139. Colleen Robb says:

    Having experienced Chrohns like symptoms following a round of antibiotics, I am very curious to learn how recover a healthy gut, and the relevance to IBS and IBD. Your experiment sounds fascinating. I’d be curious to learn if FODMAP, SCD or the Gut and Psychology diets are truly beneficial to such conditions or are more harmful by restricting many prebiotics.

  140. sarah says:

    So fascinating . I have Ulcerative colitis failing all mainstream meds as of the past few weeks. I’m about to start the SCD diet(specific carbohydrate diet). Though I would be so curious what kind of diet you would hypothesize to help alter the inflamed gut. Thanks

    1. Joe says:

      Hi Sarah,
      According to recent medical research ; processed foods have emulsifiers, which are harmful to our microbiome (our good, helpful bacteria). So these should be avoided at all possible. All sugars should be avoided too, as they are feeding our bad bacteria (which cause problems.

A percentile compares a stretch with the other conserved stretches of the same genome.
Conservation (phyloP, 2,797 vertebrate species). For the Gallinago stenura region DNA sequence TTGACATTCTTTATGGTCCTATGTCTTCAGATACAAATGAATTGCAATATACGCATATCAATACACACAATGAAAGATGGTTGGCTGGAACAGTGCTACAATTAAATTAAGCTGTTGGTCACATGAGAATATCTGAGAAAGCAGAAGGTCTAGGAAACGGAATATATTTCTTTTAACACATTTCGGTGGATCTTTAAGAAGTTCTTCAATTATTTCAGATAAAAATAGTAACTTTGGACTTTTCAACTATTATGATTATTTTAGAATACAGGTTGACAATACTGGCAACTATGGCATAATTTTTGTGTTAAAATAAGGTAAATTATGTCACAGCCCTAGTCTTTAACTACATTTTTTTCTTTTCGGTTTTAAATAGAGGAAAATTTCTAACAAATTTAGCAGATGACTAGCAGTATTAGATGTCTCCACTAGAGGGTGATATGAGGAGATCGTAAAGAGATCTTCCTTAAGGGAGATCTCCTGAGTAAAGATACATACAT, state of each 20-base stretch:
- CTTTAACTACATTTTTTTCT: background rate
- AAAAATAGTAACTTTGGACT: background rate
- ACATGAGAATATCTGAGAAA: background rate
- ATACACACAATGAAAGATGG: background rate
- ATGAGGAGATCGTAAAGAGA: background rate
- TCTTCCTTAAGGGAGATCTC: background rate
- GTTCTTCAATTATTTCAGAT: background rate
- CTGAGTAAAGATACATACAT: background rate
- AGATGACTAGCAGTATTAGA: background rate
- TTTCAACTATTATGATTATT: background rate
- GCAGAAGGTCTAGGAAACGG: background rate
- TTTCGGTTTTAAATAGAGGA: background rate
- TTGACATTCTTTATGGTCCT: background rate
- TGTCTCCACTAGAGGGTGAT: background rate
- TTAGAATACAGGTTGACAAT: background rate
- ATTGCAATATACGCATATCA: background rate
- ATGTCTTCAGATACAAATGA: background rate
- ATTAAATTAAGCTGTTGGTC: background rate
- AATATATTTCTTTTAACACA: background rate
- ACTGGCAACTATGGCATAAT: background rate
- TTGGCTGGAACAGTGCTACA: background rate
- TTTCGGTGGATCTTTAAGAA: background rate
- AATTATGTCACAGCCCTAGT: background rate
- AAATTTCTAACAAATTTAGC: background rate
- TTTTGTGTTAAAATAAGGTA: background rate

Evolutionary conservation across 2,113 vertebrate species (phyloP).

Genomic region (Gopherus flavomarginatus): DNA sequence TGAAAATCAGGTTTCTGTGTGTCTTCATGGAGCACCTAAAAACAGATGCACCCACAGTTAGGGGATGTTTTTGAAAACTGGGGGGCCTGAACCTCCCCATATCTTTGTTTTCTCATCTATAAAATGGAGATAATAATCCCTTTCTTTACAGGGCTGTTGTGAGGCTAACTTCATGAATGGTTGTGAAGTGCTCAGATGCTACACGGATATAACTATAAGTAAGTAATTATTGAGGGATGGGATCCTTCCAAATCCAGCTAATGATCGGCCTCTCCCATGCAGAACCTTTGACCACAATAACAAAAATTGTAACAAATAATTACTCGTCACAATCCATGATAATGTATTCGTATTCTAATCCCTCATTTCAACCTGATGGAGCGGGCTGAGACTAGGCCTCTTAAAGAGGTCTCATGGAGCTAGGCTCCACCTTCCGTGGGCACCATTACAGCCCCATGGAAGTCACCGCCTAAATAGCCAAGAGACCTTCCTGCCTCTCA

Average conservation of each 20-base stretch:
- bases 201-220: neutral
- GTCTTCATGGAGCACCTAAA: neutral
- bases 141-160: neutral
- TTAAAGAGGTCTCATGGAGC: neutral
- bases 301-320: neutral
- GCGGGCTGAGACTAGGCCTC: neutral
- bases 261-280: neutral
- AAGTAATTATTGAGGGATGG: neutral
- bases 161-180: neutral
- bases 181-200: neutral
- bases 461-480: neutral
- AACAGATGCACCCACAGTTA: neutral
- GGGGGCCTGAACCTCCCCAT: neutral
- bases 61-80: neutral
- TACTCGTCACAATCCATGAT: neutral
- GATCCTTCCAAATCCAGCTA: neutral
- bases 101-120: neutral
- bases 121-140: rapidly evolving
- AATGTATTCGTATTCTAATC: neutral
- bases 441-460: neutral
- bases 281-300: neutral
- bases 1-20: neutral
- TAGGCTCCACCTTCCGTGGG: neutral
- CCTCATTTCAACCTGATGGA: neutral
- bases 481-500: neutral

Chlorinated water (chlorine and chloramine) protects us from water borne pathogens by disinfecting our water supply. Trouble is, these have an affect on our good, helpful bacteria too. Bathing is even more of an exposure than drinking, so a whole house water filter to remove these products at the tap is a wise consideration.
      Throw away your antibacterial hand soaps. This is an unneeded exposure to antibiotics, which harm our microbiomes.
      Gluten may be causing inflammation. Red meat consumption may also cause inflammation.

      There are many things we are doing wrong with our modern diet and lifestyle. We can’t expect to fix our problems if we continue to make mistakes in how we treat our microbiomes, the ecosystem of bacteria that keeps us healthy. We are consuming things and doing things that cause inflammation, disrupt the healthy balance of bacteria, and kill off beneficial species.

      Eating any meat that has been raised with antibiotics to promote faster growth should also be avoided. This is one more exposure to antibiotics that we don’t want. (antibiotics wreck havoc on this ecosystem of bacteria we carry, and cause problems for us). Sure, they save lives, but we overuse and misuse them.